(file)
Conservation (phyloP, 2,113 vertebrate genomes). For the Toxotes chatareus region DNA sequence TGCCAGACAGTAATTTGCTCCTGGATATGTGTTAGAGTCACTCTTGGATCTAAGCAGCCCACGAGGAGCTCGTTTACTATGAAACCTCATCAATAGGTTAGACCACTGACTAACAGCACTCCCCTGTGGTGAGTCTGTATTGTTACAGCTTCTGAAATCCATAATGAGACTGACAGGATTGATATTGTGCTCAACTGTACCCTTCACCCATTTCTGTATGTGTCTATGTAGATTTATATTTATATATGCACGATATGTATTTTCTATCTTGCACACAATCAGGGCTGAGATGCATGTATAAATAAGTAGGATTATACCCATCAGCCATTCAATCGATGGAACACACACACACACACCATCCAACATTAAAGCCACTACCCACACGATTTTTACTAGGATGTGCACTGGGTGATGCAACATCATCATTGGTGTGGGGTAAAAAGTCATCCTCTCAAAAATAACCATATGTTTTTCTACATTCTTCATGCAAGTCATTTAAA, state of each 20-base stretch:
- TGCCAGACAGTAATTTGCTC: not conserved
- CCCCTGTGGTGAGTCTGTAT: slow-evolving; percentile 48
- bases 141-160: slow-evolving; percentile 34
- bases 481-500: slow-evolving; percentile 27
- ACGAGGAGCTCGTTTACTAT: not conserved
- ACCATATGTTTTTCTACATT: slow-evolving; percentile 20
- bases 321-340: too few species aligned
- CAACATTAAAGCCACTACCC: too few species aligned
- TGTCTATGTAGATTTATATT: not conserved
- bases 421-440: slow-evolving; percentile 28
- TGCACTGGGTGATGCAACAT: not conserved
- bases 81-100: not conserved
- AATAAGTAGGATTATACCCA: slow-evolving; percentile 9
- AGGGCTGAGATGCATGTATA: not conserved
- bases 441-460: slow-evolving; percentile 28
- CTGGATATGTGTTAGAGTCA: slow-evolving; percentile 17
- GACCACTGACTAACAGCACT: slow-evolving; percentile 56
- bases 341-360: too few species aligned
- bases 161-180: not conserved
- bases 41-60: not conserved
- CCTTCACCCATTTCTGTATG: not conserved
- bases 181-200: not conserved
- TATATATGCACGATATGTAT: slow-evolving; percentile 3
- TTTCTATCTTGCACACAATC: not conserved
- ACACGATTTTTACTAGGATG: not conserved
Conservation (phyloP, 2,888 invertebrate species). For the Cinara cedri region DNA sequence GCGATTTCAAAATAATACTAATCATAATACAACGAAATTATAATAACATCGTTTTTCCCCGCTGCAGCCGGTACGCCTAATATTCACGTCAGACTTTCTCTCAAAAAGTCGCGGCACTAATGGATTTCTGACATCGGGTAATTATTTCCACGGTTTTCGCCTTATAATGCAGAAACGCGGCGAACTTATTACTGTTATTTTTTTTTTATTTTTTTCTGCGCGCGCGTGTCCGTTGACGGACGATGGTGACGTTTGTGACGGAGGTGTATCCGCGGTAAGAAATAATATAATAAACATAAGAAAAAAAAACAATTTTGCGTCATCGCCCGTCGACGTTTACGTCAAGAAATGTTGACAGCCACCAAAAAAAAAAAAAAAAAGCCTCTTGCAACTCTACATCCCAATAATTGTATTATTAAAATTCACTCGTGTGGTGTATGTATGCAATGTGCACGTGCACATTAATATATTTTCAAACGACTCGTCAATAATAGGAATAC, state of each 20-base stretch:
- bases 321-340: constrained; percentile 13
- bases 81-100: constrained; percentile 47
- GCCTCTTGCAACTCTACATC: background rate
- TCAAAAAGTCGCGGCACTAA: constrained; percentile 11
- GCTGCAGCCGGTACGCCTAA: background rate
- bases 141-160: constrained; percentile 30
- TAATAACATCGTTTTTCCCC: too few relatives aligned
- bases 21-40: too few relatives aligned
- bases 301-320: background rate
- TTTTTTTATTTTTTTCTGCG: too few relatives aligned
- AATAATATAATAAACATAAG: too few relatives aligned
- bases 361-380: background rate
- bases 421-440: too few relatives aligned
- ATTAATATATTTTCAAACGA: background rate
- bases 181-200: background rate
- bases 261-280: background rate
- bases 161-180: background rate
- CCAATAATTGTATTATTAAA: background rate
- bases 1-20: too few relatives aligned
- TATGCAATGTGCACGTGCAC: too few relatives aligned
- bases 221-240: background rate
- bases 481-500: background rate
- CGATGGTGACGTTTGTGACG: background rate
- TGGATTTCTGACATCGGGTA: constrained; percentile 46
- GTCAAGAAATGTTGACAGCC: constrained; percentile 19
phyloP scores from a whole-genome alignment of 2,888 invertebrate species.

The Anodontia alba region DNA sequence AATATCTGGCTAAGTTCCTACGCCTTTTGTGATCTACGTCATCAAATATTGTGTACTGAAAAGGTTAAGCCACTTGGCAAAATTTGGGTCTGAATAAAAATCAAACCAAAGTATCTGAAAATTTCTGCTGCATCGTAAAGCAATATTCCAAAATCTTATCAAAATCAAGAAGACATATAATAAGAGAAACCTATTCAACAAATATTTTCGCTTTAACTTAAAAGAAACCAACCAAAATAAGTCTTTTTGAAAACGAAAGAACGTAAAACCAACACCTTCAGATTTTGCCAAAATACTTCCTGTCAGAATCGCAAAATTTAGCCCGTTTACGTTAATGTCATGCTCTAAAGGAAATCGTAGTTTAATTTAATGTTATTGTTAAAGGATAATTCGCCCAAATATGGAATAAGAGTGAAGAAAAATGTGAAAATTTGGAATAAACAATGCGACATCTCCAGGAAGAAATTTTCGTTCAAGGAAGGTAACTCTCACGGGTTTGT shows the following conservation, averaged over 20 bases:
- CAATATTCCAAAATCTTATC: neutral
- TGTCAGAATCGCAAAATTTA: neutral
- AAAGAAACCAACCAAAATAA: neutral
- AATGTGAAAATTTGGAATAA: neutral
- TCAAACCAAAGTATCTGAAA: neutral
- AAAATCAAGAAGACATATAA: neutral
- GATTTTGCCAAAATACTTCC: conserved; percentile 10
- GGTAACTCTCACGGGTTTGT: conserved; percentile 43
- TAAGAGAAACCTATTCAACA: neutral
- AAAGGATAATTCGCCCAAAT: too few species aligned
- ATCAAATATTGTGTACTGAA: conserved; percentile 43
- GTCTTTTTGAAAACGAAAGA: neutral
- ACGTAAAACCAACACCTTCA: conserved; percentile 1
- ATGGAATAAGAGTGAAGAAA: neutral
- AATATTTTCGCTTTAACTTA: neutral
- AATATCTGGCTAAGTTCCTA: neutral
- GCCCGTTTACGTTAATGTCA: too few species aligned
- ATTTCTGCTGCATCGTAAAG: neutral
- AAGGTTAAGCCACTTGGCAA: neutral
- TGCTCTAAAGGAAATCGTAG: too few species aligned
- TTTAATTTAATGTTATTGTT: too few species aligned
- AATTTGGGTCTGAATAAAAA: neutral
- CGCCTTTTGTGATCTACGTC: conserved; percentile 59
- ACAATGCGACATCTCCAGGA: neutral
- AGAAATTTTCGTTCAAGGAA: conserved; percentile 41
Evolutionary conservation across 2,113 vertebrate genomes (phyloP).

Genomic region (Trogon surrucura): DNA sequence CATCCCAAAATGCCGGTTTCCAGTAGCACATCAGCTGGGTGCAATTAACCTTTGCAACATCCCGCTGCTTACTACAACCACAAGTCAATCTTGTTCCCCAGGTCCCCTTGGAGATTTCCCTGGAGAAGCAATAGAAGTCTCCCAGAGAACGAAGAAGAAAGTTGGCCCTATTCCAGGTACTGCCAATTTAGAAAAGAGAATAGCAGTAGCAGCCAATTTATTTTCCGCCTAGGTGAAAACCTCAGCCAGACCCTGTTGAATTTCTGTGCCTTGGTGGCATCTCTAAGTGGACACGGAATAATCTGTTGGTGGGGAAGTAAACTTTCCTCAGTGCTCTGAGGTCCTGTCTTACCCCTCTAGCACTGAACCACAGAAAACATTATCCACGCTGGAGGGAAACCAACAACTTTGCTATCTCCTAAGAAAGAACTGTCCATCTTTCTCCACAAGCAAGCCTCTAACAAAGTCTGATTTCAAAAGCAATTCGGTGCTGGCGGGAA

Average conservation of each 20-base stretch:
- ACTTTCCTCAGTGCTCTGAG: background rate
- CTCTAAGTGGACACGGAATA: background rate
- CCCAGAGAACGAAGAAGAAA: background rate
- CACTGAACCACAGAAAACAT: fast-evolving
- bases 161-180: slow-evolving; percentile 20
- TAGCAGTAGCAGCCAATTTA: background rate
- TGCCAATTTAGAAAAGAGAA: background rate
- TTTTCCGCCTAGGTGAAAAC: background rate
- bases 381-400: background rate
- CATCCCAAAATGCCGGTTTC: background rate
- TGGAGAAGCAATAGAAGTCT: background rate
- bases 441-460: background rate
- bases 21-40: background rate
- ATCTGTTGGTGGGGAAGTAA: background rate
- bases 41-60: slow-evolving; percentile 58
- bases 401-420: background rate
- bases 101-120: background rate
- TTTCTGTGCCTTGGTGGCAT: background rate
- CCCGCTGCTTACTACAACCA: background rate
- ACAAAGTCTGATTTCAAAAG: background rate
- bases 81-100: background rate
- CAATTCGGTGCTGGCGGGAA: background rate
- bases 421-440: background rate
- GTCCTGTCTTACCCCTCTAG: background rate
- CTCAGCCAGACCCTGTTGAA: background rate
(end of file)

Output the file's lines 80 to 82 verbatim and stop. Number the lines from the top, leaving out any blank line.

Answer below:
Evolutionary conservation across 2,113 vertebrate genomes (phyloP).

Genomic region (Trogon surrucura): DNA sequence CATCCCAAAATGCCGGTTTCCAGTAGCACATCAGCTGGGTGCAATTAACCTTTGCAACATCCCGCTGCTTACTACAACCACAAGTCAATCTTGTTCCCCAGGTCCCCTTGGAGATTTCCCTGGAGAAGCAATAGAAGTCTCCCAGAGAACGAAGAAGAAAGTTGGCCCTATTCCAGGTACTGCCAATTTAGAAAAGAGAATAGCAGTAGCAGCCAATTTATTTTCCGCCTAGGTGAAAACCTCAGCCAGACCCTGTTGAATTTCTGTGCCTTGGTGGCATCTCTAAGTGGACACGGAATAATCTGTTGGTGGGGAAGTAAACTTTCCTCAGTGCTCTGAGGTCCTGTCTTACCCCTCTAGCACTGAACCACAGAAAACATTATCCACGCTGGAGGGAAACCAACAACTTTGCTATCTCCTAAGAAAGAACTGTCCATCTTTCTCCACAAGCAAGCCTCTAACAAAGTCTGATTTCAAAAGCAATTCGGTGCTGGCGGGAA

Average conservation of each 20-base stretch: